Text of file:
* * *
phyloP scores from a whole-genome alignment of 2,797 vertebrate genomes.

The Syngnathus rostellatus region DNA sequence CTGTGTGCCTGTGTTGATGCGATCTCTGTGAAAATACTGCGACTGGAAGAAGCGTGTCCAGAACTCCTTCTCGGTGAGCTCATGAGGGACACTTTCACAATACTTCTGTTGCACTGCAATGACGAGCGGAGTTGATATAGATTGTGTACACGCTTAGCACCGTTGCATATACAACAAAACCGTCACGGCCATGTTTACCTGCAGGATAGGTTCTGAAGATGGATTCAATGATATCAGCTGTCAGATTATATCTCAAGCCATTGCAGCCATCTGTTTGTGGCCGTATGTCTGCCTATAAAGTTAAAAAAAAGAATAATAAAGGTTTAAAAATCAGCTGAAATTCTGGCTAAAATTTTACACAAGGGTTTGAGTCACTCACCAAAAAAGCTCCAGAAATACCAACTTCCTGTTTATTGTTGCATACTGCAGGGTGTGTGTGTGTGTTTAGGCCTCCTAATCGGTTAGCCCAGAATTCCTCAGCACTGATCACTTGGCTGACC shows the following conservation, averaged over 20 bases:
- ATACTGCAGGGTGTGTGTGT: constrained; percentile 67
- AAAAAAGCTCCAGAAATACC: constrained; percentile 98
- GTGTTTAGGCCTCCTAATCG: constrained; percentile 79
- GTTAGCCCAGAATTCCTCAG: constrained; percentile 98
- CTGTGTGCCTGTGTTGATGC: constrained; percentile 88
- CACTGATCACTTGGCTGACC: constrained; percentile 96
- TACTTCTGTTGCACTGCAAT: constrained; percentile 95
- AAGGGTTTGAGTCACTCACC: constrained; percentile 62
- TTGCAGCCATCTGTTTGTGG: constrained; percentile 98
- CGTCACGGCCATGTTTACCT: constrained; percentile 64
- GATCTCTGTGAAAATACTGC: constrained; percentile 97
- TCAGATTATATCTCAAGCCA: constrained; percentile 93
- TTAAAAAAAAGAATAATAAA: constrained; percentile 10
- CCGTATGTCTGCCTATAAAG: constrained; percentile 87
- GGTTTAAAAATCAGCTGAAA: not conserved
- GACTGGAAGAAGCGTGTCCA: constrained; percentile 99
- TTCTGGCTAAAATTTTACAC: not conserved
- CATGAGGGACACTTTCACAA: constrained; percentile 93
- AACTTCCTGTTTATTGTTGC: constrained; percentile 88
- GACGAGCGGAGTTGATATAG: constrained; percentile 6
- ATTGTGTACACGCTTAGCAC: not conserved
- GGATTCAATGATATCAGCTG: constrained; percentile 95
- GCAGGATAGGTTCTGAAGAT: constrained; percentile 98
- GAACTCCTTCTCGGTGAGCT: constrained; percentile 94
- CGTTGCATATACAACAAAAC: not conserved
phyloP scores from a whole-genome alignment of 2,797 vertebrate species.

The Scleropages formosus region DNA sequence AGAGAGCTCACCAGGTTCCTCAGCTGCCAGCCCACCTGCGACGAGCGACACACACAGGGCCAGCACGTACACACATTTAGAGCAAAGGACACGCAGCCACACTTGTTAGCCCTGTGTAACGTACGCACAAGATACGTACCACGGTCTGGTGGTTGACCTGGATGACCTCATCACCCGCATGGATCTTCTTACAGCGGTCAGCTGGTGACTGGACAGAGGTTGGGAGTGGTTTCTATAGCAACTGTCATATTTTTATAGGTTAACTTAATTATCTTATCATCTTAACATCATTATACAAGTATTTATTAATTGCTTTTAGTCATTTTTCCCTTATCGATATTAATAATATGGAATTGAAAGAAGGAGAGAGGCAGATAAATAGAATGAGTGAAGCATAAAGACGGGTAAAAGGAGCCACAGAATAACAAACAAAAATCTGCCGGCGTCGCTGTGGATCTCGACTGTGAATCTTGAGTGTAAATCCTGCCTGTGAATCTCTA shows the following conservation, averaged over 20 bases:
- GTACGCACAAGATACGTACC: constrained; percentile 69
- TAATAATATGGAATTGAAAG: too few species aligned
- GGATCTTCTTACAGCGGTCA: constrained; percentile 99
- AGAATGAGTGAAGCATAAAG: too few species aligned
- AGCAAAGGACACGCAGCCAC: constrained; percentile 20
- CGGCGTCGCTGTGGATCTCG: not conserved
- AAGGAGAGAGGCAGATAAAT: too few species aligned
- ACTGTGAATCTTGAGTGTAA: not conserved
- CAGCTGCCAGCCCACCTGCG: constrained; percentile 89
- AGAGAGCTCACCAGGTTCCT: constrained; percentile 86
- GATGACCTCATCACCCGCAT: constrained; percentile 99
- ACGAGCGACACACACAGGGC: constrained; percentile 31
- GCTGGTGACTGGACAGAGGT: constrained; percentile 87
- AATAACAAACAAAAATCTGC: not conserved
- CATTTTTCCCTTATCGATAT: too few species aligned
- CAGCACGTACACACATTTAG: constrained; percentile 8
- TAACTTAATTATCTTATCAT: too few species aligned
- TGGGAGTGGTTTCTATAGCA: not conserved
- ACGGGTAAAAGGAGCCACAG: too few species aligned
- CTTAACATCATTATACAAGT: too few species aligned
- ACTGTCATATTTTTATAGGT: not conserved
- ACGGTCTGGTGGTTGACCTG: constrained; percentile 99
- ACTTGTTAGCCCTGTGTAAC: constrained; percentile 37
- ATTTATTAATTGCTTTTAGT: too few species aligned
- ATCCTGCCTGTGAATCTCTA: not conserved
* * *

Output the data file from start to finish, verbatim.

phyloP scores from a whole-genome alignment of 2,797 vertebrate genomes.

The Syngnathus rostellatus region DNA sequence CTGTGTGCCTGTGTTGATGCGATCTCTGTGAAAATACTGCGACTGGAAGAAGCGTGTCCAGAACTCCTTCTCGGTGAGCTCATGAGGGACACTTTCACAATACTTCTGTTGCACTGCAATGACGAGCGGAGTTGATATAGATTGTGTACACGCTTAGCACCGTTGCATATACAACAAAACCGTCACGGCCATGTTTACCTGCAGGATAGGTTCTGAAGATGGATTCAATGATATCAGCTGTCAGATTATATCTCAAGCCATTGCAGCCATCTGTTTGTGGCCGTATGTCTGCCTATAAAGTTAAAAAAAAGAATAATAAAGGTTTAAAAATCAGCTGAAATTCTGGCTAAAATTTTACACAAGGGTTTGAGTCACTCACCAAAAAAGCTCCAGAAATACCAACTTCCTGTTTATTGTTGCATACTGCAGGGTGTGTGTGTGTGTTTAGGCCTCCTAATCGGTTAGCCCAGAATTCCTCAGCACTGATCACTTGGCTGACC shows the following conservation, averaged over 20 bases:
- ATACTGCAGGGTGTGTGTGT: constrained; percentile 67
- AAAAAAGCTCCAGAAATACC: constrained; percentile 98
- GTGTTTAGGCCTCCTAATCG: constrained; percentile 79
- GTTAGCCCAGAATTCCTCAG: constrained; percentile 98
- CTGTGTGCCTGTGTTGATGC: constrained; percentile 88
- CACTGATCACTTGGCTGACC: constrained; percentile 96
- TACTTCTGTTGCACTGCAAT: constrained; percentile 95
- AAGGGTTTGAGTCACTCACC: constrained; percentile 62
- TTGCAGCCATCTGTTTGTGG: constrained; percentile 98
- CGTCACGGCCATGTTTACCT: constrained; percentile 64
- GATCTCTGTGAAAATACTGC: constrained; percentile 97
- TCAGATTATATCTCAAGCCA: constrained; percentile 93
- TTAAAAAAAAGAATAATAAA: constrained; percentile 10
- CCGTATGTCTGCCTATAAAG: constrained; percentile 87
- GGTTTAAAAATCAGCTGAAA: not conserved
- GACTGGAAGAAGCGTGTCCA: constrained; percentile 99
- TTCTGGCTAAAATTTTACAC: not conserved
- CATGAGGGACACTTTCACAA: constrained; percentile 93
- AACTTCCTGTTTATTGTTGC: constrained; percentile 88
- GACGAGCGGAGTTGATATAG: constrained; percentile 6
- ATTGTGTACACGCTTAGCAC: not conserved
- GGATTCAATGATATCAGCTG: constrained; percentile 95
- GCAGGATAGGTTCTGAAGAT: constrained; percentile 98
- GAACTCCTTCTCGGTGAGCT: constrained; percentile 94
- CGTTGCATATACAACAAAAC: not conserved
phyloP scores from a whole-genome alignment of 2,797 vertebrate species.

The Scleropages formosus region DNA sequence AGAGAGCTCACCAGGTTCCTCAGCTGCCAGCCCACCTGCGACGAGCGACACACACAGGGCCAGCACGTACACACATTTAGAGCAAAGGACACGCAGCCACACTTGTTAGCCCTGTGTAACGTACGCACAAGATACGTACCACGGTCTGGTGGTTGACCTGGATGACCTCATCACCCGCATGGATCTTCTTACAGCGGTCAGCTGGTGACTGGACAGAGGTTGGGAGTGGTTTCTATAGCAACTGTCATATTTTTATAGGTTAACTTAATTATCTTATCATCTTAACATCATTATACAAGTATTTATTAATTGCTTTTAGTCATTTTTCCCTTATCGATATTAATAATATGGAATTGAAAGAAGGAGAGAGGCAGATAAATAGAATGAGTGAAGCATAAAGACGGGTAAAAGGAGCCACAGAATAACAAACAAAAATCTGCCGGCGTCGCTGTGGATCTCGACTGTGAATCTTGAGTGTAAATCCTGCCTGTGAATCTCTA shows the following conservation, averaged over 20 bases:
- GTACGCACAAGATACGTACC: constrained; percentile 69
- TAATAATATGGAATTGAAAG: too few species aligned
- GGATCTTCTTACAGCGGTCA: constrained; percentile 99
- AGAATGAGTGAAGCATAAAG: too few species aligned
- AGCAAAGGACACGCAGCCAC: constrained; percentile 20
- CGGCGTCGCTGTGGATCTCG: not conserved
- AAGGAGAGAGGCAGATAAAT: too few species aligned
- ACTGTGAATCTTGAGTGTAA: not conserved
- CAGCTGCCAGCCCACCTGCG: constrained; percentile 89
- AGAGAGCTCACCAGGTTCCT: constrained; percentile 86
- GATGACCTCATCACCCGCAT: constrained; percentile 99
- ACGAGCGACACACACAGGGC: constrained; percentile 31
- GCTGGTGACTGGACAGAGGT: constrained; percentile 87
- AATAACAAACAAAAATCTGC: not conserved
- CATTTTTCCCTTATCGATAT: too few species aligned
- CAGCACGTACACACATTTAG: constrained; percentile 8
- TAACTTAATTATCTTATCAT: too few species aligned
- TGGGAGTGGTTTCTATAGCA: not conserved
- ACGGGTAAAAGGAGCCACAG: too few species aligned
- CTTAACATCATTATACAAGT: too few species aligned
- ACTGTCATATTTTTATAGGT: not conserved
- ACGGTCTGGTGGTTGACCTG: constrained; percentile 99
- ACTTGTTAGCCCTGTGTAAC: constrained; percentile 37
- ATTTATTAATTGCTTTTAGT: too few species aligned
- ATCCTGCCTGTGAATCTCTA: not conserved